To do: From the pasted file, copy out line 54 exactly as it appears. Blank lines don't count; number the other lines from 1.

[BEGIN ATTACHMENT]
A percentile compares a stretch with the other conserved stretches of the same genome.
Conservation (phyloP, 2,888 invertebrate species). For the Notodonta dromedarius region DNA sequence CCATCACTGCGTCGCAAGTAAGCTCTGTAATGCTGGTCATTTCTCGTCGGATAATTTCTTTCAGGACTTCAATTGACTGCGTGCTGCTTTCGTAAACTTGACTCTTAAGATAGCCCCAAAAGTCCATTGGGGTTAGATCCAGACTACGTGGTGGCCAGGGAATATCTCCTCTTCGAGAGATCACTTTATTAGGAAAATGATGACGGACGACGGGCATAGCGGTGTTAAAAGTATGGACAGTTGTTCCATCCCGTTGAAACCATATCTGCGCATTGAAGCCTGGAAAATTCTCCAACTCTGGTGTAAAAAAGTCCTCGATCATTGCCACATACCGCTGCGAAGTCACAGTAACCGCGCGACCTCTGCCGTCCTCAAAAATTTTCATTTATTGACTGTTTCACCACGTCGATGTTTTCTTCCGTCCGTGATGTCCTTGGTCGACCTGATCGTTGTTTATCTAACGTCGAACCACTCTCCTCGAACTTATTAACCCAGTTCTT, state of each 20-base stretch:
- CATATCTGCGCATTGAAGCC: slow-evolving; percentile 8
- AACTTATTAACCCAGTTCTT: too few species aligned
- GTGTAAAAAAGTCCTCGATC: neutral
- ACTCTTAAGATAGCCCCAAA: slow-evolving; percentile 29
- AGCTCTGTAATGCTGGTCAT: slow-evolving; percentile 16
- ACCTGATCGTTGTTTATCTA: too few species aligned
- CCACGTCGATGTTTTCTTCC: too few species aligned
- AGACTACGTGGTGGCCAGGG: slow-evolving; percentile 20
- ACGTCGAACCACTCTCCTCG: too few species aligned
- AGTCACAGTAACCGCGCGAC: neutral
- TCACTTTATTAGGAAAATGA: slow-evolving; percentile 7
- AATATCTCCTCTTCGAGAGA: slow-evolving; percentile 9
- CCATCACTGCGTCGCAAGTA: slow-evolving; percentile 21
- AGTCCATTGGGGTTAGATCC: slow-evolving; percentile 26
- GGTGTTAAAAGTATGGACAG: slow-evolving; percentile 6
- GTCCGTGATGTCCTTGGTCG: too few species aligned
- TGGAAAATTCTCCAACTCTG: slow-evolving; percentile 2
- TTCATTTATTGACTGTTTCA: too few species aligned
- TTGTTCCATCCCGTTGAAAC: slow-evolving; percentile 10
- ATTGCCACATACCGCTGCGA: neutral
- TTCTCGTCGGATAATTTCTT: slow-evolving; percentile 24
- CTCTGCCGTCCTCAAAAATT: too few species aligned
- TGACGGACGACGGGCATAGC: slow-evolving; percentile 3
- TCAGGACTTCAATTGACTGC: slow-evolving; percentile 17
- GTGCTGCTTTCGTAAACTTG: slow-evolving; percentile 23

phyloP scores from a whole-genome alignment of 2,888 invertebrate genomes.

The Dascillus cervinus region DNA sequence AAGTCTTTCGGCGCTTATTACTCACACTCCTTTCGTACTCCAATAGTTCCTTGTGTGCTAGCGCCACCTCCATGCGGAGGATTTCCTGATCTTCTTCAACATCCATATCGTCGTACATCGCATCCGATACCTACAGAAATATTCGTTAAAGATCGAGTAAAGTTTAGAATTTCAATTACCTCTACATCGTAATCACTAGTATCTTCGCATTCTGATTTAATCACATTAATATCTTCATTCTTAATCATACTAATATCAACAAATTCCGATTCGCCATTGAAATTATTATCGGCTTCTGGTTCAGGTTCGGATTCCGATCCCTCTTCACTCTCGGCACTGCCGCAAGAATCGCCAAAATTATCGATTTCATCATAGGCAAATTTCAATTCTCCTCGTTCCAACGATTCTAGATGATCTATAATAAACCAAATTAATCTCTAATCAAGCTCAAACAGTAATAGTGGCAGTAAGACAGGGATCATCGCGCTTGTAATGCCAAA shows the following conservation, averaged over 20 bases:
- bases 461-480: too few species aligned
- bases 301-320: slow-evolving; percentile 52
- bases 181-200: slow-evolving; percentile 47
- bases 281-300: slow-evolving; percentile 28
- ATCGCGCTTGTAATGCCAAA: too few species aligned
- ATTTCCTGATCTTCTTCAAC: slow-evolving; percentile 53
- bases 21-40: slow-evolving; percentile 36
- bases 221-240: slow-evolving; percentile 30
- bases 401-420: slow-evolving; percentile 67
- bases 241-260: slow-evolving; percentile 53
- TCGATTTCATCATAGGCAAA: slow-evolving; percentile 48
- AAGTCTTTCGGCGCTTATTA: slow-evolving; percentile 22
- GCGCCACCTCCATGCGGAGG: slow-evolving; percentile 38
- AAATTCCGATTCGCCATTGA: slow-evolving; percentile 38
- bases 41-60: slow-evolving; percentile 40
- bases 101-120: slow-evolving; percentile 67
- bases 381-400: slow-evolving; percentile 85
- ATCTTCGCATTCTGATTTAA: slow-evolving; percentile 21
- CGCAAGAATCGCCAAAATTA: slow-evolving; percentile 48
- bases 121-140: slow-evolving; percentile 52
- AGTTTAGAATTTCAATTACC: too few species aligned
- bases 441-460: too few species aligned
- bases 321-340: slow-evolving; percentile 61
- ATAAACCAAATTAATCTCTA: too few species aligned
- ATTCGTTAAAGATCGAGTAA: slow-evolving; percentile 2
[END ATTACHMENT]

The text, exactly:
- ATTCGTTAAAGATCGAGTAA: slow-evolving; percentile 2